The International Monetary Fund has suggested 2023 may be a better-then-expected year for the global economy, as positive data begins to ease expectations of a worldwide recession.
While deputy managing director Gita Gopinath reaffirmed the IMF’s forecast of 2.7 per cent global growth in 2023, a deceleration from 3.2 per cent in 2023, she told the World Economic Forum in Davos on Tuesday to expect ‘improvement’ in the latter half of the year and into 2024.
She said that while the Ukraine war, the lingering impact of the pandemic and high inflation meant a ‘tough year’ ahead, ‘there are signs of resilience’ in the global economy.
IMF deputy managing director Gita Gopinath cautiously suggested 2023 may herald a better-then-expected year for the global economy
The IMF’s most recent forecasts in November – fresh data will be published later this month
Specifically, Gopinath highlighted a strong labour market and consumption ‘holding up’ in many markets.
She said: ‘We expect global growth to bottom out this year, but improve towards the second half of this year and into 2024.’
The IMF’s updated forecasts for the global economy will be published on 31 January.
While the closing months of 2022 were dominated by grim forecasts for the global economy, data out of the US and Europe in recent weeks has eased some concerns.
In the US, inflation is falling faster than expected while the Commerce Department said in December that third-quarter GDP growth was stronger than first thought at 3.2 per cent. An update on the US economy’s fourth quarter showing will arrive later this month.
A similar picture is seen in the Euro area, where annual inflation fell from 10.1 per cent to 9.2 per cent in December 2022 and GDP grew by 0.2 per cent in the third quarter.
Germany’s chancellor, Olaf Scholz, added to the optimism on Tuesday as he told Bloomberg that Europe’s largest economy would avoid recession entirely.
The OECD has previously predicted the UK economy will lag all G20 nations with the exception of Russia
ING analysts said on Wednesday: ‘Markets [are] no longer price a disastrous recession for the eurozone.
‘This is reflected in better appetite for riskier investment, and has accelerated the outperformance of riskier bonds over safer ones. In one word spreads tightened. The two developments could prove contradictory, however, as better growth might slow down the decline in inflation.’
CEO of Witan Investment Trust Andrew Bell added: ‘Falling inflation in many economies has reduced the risk of over-zealous monetary tightening and increased the possibility of either a soft landing for the world economy or a period of relatively mild recession.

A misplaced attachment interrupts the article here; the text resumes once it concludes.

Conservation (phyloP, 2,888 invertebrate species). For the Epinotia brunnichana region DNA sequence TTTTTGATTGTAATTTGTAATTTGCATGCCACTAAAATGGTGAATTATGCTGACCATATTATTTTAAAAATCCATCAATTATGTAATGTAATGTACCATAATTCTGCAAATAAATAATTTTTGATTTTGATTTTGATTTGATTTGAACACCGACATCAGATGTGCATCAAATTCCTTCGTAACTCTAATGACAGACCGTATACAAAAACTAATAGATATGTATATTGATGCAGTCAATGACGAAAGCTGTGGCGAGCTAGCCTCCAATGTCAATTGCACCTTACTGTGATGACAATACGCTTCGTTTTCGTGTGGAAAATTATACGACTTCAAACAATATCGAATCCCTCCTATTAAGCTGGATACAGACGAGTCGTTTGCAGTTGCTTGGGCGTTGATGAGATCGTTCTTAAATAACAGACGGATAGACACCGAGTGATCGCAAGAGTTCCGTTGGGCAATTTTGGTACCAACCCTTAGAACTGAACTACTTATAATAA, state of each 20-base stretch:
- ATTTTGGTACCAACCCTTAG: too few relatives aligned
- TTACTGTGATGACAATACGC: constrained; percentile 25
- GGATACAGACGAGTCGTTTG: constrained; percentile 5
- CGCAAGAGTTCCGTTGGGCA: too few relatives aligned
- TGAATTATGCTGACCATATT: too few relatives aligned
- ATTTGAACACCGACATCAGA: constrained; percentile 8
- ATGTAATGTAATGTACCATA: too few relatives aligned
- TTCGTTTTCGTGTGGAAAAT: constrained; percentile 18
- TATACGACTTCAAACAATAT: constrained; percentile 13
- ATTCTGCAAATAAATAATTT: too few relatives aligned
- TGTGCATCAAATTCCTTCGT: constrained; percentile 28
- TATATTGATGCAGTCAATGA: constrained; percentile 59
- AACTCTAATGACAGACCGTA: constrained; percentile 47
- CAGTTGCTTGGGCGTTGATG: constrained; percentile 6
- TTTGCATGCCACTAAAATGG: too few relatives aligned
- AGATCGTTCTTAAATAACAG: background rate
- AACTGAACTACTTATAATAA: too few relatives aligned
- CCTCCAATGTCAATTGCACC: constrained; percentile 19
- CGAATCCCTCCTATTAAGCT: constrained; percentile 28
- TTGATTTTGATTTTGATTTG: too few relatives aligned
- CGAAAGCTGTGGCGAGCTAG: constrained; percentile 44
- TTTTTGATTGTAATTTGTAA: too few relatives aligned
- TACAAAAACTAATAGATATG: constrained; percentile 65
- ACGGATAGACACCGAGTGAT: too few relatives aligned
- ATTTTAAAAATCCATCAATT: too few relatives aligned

Bell also highlighted ‘non-cyclical factors spurred by recent events’ that could boost the growth outlook, such as bolstered investment in supply chain resilience, higher worldwide defence spending, and ‘greater infrastructure investment in sustainable energy sources’.
The global economy is also primed for a shot in the arm from its second largest contributor, China, which is now unwinding its extreme Covid-19 restrictions.
Ewan Thompson, fund manager on the Liontrust Emerging Markets fund, said: ‘Given the recessionary fears stalking the Developed Economies this year, the global economy will receive a welcome support from China, where growth will be rapidly accelerating at a time of considerably uncertainty elsewhere.’
The Bank of England continued to raise interest rates throughout 2022
Tougher outlook for UK economy
The outlook for the UK economy, however, remains relatively weak – even as inflation begins to tick lower and after the ONS lifted its growth measurement for November.
Britain is expected to have the weakest 2023 growth of any economy in the G20, with the exception of Russia.
Oliver Rust, head of product at independent inflation data aggregator, Truflation said: ‘There is no sugarcoating it: it looks like it’s going to be another tough year for the UK economy. Inflation looks set to remain high and is unlikely to return to the BoE’s 2 per cent per cent target anytime soon.
‘This, combined with high-interest rates, wage declines, and rising unemployment, means the UK is probably progressing toward a recession – if it isn’t there already.
‘We are [also] yet to understand the full impact of Brexit on the UK economy, though we know it is already hurting small and medium-sized businesses that are struggling to export their goods to Europe. This, perhaps, is the greatest known-unknown of 2023 that could play a big role in how the UK economy performs.’
While UK inflation is falling, it remains stubbornly high, and analysts expect the BoE to continue on its rate hiking path – starting with a 50 basis point jump to 4 per cent early in February.
The hiking cycle will weigh on growth further amid a more conservative lending environment, even if the UK economy beats expectations in the year ahead.
Marcus Brookes, chief investment officer at Quilter Investors, said: ‘While recession is predicted, the UK economy did surprise with a positive GDP reading in November.
‘It could be, therefore, that things are not quite as bad on the economic front as previously feared and that the BoE will keep their foot on the gas.
‘If inflation does not start to fall a little quicker than it is, then any chance of a reversal in monetary policy becomes increasingly unlikely by the day.’